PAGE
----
Jon mentioned that I argue pumps over pressure fed. That is partially because the first thing I tried to do seriously in rocketry was build a pump for some friends for a project in Huntsville. I started with the base assumption that turbo-pumps were just too hard and something different was needed. I built a series of pistonless pumps that never did work properly. Steve Harrington with Flowmetrics uses the same cycle only he does it right with a totally different design. Mine was 8 dividers rotating in a cylinder. Jon and I went over it during an hour layover in Salt Lake in 1999. That was back when you could get on a plane with large metal objects of uncertain purpose.
During the time I was trying to get these things to work, we were looking at modifying jet engines for use on an almost space plane. It was pointed out to me that the fans and turbines in a jet engine had a tip speed 5 times that required to pump the sorts of pressure we wanted. These 1950s vintage jet engines had fan and turbine tip speeds of 1,000 feet per second. A LOX pump with a tip speed of 200 feet per second can deliver on the order of 250 psi. So I started studying turbine and impeller technology.
This field is difficult, convoluted, expensive and covers several disciplines that I am not equipped to understand. So I did my thing and reread the references to figure out how to game the problem. Eventually I decided that the normal approach was wrong. The normal approach seems to be to get the very best rocket engineers, the very best pump engineers, the very best CFD crew, the very best etc and have them all do their specialty to some tight specs to the best of their ability. Over the years this method has turned out some good technical engines, just not all that affordable.
I think the people making the over all decisions need a general purpose expert to stand back and look at the whole picture. Then they need to do a whole system approach to the engine with an eye to making everyone’s job easier and more team oriented. I know that I am not qualified to do any of the real jobs involved here, but I do think I have identified an approach that experts could turn into an unbeatable combination, until the next unbeatable combination comes along. And competent newspace people could build affordable staged combustion engines with the performance, reliability, maintainability, and cost that would facilitate RLV development.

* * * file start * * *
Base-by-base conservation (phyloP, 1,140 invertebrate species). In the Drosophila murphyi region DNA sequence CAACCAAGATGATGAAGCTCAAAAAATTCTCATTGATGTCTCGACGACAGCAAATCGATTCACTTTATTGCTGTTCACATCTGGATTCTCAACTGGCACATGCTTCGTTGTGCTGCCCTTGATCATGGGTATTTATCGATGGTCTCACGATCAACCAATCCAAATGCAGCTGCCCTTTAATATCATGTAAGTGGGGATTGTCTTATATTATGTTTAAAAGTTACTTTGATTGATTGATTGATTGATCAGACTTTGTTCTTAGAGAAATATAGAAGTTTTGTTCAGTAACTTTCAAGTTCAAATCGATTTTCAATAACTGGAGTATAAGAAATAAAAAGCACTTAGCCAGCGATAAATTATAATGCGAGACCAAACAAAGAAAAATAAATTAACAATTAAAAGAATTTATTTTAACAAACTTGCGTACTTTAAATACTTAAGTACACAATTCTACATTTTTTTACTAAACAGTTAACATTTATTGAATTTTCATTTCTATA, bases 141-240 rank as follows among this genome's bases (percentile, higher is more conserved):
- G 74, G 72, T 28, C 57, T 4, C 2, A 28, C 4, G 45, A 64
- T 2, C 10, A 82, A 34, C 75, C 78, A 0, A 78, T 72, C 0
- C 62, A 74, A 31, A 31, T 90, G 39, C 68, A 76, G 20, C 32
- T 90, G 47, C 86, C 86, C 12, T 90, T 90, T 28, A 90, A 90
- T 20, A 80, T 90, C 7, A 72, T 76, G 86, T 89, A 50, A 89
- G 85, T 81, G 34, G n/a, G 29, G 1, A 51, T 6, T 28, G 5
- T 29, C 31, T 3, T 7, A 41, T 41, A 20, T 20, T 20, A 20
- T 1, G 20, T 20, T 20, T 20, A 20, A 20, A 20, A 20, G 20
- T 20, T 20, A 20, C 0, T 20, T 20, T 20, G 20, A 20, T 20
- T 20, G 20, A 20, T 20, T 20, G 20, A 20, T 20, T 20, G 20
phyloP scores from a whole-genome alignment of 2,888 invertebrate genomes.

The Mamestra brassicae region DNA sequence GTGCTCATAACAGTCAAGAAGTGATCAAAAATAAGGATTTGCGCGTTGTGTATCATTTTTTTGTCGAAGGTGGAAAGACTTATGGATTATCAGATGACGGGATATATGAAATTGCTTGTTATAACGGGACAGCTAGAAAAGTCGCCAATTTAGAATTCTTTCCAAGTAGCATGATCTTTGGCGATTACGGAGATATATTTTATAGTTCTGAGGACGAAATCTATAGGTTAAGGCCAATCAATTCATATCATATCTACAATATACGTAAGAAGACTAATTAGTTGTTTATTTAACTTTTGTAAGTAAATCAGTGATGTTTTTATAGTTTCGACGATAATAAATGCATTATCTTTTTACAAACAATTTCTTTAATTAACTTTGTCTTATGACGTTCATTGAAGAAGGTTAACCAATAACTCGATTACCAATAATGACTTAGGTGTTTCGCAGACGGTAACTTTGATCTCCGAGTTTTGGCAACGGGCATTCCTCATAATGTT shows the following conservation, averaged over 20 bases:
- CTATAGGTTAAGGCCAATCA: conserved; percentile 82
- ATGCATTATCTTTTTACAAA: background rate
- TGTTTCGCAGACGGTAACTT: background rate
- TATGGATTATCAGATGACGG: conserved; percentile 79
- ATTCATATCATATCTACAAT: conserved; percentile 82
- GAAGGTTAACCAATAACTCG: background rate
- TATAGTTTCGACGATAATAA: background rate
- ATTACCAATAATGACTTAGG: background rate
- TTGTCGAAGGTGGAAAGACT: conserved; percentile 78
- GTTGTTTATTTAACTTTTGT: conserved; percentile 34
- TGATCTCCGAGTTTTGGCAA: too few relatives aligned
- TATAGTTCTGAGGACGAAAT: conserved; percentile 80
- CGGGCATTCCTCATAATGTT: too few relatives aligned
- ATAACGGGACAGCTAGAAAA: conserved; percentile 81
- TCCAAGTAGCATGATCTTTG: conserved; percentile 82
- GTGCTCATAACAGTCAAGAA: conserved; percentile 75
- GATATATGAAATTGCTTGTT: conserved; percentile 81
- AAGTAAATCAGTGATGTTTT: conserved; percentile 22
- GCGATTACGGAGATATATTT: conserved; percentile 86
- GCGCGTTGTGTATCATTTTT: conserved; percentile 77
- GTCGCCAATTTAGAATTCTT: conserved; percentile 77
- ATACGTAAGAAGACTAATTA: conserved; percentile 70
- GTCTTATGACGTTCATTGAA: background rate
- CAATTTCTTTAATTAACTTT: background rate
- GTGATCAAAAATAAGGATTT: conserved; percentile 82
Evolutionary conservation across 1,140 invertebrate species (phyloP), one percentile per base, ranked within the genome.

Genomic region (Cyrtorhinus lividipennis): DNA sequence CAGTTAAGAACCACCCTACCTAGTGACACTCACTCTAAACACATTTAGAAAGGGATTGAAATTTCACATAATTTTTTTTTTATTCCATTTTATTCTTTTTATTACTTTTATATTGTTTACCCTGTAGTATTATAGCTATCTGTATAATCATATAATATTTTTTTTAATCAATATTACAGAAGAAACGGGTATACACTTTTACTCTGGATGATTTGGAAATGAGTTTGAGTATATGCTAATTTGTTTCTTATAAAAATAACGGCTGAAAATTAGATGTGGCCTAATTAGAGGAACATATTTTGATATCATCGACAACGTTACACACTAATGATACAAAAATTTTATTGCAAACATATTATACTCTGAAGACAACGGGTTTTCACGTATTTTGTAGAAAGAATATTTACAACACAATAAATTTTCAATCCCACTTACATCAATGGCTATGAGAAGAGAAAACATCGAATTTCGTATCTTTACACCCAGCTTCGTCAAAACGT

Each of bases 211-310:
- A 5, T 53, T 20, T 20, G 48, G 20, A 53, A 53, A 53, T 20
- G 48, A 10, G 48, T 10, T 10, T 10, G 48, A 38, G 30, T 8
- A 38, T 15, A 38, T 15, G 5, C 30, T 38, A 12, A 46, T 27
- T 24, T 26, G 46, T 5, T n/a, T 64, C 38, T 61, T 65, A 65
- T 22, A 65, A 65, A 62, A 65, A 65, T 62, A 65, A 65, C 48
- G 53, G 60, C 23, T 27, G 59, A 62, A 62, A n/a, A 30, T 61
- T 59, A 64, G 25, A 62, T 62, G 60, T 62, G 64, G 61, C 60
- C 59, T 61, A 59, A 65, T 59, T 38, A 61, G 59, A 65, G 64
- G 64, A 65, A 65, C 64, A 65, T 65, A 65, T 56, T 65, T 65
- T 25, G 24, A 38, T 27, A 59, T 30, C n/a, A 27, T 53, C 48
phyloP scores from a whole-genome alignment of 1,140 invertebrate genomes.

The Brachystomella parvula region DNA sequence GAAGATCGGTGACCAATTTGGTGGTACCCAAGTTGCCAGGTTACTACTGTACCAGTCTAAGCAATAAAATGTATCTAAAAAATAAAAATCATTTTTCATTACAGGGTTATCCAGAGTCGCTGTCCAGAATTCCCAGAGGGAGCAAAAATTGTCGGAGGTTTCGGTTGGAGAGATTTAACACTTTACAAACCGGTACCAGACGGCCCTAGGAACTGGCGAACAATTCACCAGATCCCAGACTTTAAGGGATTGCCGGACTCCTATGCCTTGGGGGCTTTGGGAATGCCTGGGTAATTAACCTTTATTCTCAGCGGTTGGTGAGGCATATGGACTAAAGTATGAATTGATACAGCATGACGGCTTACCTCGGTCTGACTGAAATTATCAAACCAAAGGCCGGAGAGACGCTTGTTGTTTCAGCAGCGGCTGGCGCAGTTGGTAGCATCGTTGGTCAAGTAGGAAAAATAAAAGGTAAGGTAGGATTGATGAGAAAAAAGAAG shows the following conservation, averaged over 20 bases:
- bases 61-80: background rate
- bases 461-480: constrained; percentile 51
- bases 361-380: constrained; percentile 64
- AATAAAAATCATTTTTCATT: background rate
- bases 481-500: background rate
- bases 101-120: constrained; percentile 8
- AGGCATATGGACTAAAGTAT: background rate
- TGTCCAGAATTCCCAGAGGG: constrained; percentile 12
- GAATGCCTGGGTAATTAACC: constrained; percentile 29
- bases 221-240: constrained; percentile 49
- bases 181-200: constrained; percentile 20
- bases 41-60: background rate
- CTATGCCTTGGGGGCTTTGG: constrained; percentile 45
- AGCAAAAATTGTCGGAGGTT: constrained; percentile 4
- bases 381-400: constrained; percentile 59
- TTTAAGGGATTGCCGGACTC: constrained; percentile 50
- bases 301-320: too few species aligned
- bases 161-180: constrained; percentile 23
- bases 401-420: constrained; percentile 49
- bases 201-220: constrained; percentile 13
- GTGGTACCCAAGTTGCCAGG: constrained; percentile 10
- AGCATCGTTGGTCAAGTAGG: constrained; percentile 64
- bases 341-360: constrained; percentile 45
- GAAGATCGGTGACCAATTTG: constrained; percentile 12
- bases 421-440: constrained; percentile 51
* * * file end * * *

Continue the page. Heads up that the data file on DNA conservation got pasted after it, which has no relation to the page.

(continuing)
The sketch at the top is a pumped H2O2 monoprop idea. By putting all the components in a single pressure sphere, heavy housings become unnecessary. By stacking the components in order, pressure plumbing becomes unnecessary. Building a very large L* is less of a problem because it is all one symmetrical housing. Accessing the equipment for maintenance is relatively easy if it separates at the equator. All the parts can be removed through a very large opening.
At the top is a low pressure H2O2 inlet straight to the impeller. The 4″ diameter impeller at 12,000 rpms could create 250 psi minus efficiency losses. A residential water pump impeller is so overbuilt that you can use it if it is compatible with peroxide. The impeller discharges into a bowl volute which is much lighter and simpler than a normal one, at the cost of efficiency in converting the velocity head to pressure head. The catalyst pack top support and center bearing support are directly under the volute. The catalyst pack surrounds the bearing housing down to the bottom bearing support and catalyst support.
The turbine nozzles connect the lower bearing and catalyst support to the sphere wall. The turbine is powered by the decomposed H2O2 to drive the pump. The sphere shape is to allow the use of a much larger diameter turbine than impeller. Impellers want to run at a few hundred feet per second tip speed, turbines really want over a thousand. The normal solution is a gearbox and weird plumbing. The sphere shape allows an impeller tip speed of 200 fps while the turbine has a 600 fps tip speed. Not efficient for a turbine, but the same 200 fps as the impeller would not have developed enough power, and a higher speed for efficiency would have mandated a gearbox. By using the whole H2O2 flow, even this medium turbine speed can power this system.
The turbine exhaust has more than sufficient time to get organized as rocket exhaust through the throat. There would also be plenty of time to afterburn some fuel in the sphere lower half if you solve the problem of pressurizing the fuel and cooling a lot of surface. The 250 psi theoretical pump pressure could be expected to yield about 100 psi below the turbine after the efficiency losses and pressure drops are figured.
I’m not really a fan of peroxide, but that is more a matter of cost and availability than anything else. Peroxide is a self pumping fluid if done right though. By using decent pump and turbine designs, the above speeds could be doubled which would quadruple the pump pressure and get you well on the way to a more efficient engine with good T/W. By using aerospace design practice, with engineers experienced at it, Final pressures of a few thousand psi could be realized in the lower chamber.
My bi prop ideas will come later. Hill and Peterson is my primary reference. Hutzel and Huang doesn’t get deep enough for good understanding of the issues. Sutton doesn’t help.